Last week we posted this piece on Twitter: A Story of a Fuck Off Fund. It struck home for a lot of women. It’s particularly important, I think, because it paints a powerful picture for young women, and how decisions and actions early on can have long-term repercussions.
Many people hold misconceptions about domestic violence and abusive relationships. Bruises and broken bones are black and white, so to speak. But physical violence is just one kind, and is often the least insidious, because it’s easiest to detect.
Some people can stretch their understanding somewhat to include mental and psychological abuse. You can’t see it, unless you witness it happening, but everyone knows how bad it feels when someone says mean things to you. (That’s a huge over-simplification, but you get the idea.) But abusive behaviour and control tactics can go far beyond those.
The role of finances in abusive relationships can come from a couple of angles, but the effect is the same: you are trapped.
In many cases, the abused person’s partner controls the purse strings, whether they have vast resources or exist below the poverty line. Could be a stay-at-home mom whose husband is the only one working outside the home at the time and earning an income. Or a wealthy society wife who has minimal education, no work history, and a whole lot of appearances to keep up. Or a family experiencing poverty, where even essentials like food, clothing, and shelter are constant struggles.
In an abusive situation, the partner who has the money asserts control by doling it out (or not) to the other partner. By deciding what purchases are allowed. The one without financial resources has to wait, rely on, and sometimes beg for money to manage things ranging from running the household to purchasing anything for themselves. Withholding money can, and is, also used as a punishment.
It also significantly discourages the abused partner from leaving, since they don’t have money for a place to stay, food to eat, or even gas for the car or a bus ticket. Those in rural areas can be even more isolated when there’s little access to public transportation or shelters, for example. Combined with the abuse tactic of socializing isolating one’s partner from friends, family, and others, helplessness can be nearly insurmountable.
For a woman whose educational background or work history is limited, she has few options for earning an income, and nearly all of them don’t pay very well, except for roles like sex work, which comes with its own issues and dangers.
As in the Fuck Off Fund story, even when a woman has worked hard from school on into her career, it’s really easy to end up in a situation of not having enough, and extremely hard to dig yourself out. In the mean time, due to that precarious state, you become willing to put up with uncomfortable or abusive behaviour you never would have thought you’d accept, whether at home, at work, or elsewhere. Living like this grinds you down over time and make extricating yourself even harder.
The key is to start planning early, but make no mistake, this is not easy. When you barely have enough money, it’s not easy to find money to save. Bits and bobs here and there don’t add up very quickly, which can be disheartening (especially if an emergency comes up to deplete that fund). Plus, when you’re young, especially once you’ve escaped being a poor student, you want to live it up a bit and assert adulthood. You want to have nice things. Plus, you need decent clothes to look appropriate at the office. You want a car that doesn’t break down all the time so you can reliably get to work, etc… It’s a pretty trap.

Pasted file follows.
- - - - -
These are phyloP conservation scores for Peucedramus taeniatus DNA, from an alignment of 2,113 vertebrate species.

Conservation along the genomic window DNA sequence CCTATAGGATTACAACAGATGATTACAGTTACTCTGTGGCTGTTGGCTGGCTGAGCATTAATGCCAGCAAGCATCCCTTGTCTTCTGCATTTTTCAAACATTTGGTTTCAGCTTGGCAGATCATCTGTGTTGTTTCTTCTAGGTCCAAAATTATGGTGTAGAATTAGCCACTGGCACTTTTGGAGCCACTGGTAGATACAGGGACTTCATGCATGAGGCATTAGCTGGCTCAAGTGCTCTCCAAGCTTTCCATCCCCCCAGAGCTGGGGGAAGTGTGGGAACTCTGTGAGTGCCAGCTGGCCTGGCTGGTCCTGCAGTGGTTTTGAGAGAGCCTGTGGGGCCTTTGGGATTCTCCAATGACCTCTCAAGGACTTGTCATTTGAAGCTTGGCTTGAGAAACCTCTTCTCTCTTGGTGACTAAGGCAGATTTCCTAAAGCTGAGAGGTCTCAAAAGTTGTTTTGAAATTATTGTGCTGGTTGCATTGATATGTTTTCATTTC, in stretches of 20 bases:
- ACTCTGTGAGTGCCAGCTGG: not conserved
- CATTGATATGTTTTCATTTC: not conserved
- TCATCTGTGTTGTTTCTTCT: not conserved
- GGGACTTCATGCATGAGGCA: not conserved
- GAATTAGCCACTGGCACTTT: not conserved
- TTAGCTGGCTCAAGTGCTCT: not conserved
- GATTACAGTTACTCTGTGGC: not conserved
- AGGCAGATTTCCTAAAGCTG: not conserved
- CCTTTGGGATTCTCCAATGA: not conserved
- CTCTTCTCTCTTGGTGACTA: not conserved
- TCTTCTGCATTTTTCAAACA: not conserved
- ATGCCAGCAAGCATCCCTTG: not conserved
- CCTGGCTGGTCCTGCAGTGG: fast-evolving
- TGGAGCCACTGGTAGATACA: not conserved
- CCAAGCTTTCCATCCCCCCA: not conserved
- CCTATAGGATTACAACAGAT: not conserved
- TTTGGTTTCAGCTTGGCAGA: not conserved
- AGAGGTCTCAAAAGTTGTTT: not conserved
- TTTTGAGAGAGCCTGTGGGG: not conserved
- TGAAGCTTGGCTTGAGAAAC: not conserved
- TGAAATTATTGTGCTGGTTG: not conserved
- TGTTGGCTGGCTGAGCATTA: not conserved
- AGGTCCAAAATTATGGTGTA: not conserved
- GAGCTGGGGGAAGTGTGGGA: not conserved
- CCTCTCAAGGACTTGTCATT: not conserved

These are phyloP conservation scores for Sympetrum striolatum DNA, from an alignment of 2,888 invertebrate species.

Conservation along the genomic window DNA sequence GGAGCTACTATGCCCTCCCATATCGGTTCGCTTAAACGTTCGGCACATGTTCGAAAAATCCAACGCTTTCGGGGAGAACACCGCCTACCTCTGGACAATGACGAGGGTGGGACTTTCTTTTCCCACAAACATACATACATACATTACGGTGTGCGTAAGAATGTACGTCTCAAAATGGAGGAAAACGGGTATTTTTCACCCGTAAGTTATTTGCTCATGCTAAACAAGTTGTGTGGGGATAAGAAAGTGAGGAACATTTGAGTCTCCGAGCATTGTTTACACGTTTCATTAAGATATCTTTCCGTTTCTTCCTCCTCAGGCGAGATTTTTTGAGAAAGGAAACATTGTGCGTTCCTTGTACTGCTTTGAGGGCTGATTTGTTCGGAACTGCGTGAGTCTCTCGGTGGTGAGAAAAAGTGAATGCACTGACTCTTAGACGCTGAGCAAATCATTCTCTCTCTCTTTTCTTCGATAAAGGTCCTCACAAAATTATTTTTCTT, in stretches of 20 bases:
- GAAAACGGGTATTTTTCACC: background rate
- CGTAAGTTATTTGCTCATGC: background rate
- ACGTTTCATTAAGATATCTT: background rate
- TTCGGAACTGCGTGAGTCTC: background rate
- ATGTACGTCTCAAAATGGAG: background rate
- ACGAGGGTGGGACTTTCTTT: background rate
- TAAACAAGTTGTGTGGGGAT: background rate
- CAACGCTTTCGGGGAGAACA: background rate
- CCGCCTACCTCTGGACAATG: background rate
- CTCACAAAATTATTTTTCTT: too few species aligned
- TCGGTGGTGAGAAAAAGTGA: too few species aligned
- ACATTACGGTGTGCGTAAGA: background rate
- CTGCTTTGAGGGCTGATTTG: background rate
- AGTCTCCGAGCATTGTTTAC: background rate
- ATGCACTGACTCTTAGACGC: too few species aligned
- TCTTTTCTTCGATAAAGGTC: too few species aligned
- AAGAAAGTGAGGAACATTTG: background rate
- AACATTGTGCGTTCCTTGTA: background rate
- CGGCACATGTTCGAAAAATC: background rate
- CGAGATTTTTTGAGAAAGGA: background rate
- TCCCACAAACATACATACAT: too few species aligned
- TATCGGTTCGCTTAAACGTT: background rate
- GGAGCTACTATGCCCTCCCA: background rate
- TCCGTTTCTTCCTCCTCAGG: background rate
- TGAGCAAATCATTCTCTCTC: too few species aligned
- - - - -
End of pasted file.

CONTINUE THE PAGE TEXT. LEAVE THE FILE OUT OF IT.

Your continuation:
Even for those of us not in abusive situations, how many actually have the 3-6 months or more of savings to cover living expenses that we’re advised to have? Many don’t. When you’re single you don’t have much choice but to fend for yourself, but when you’re in a relationship and have become accustomed to splitting expenses (and need to to maintain your lifestyle), trying to figure out how to get out and manage on your own can seem insurmountable.
Add children to the mix and the challenge becomes exponentially harder. Especially when the abusive partner has the money and you don’t, that person may also have the money for good lawyers and whatnot, making issues like custody battles and spousal support harder to manage.
Money is one of the most common sources of stress even in generally healthy relationships. In addition to enabling people to live and thrive, it is inextricably linked to issues of gender and power. Time passes and more women are remaining single longer, getting educated and building careers, and managing their own lives. Unlike in the days when women were expected to remain at home, raising families, we can hope there are fewer women who end up in dire straits when suddenly alone, like after a spouse dies or they’re divorced, or after fleeing an abusive relationship.
But as noted, abusive relationships and using finances as a manipulative tool or weapon can happen to anyone, at any socioeconomic level. No one ever wants to dwell on the idea of a rainy day, let alone the first time your partner backhands you. But we have a responsibility to ourselves (and our kids, for some) to be smart about our lives.
Taking care of yourself physically, mentally, and financially doesn’t mean you don’t love or trust your partner, and that you’re not dedicated to your relationship. On the contrary. It means you love and value yourself, and know how to be dedicated and disciplined, which makes you a better partner, too.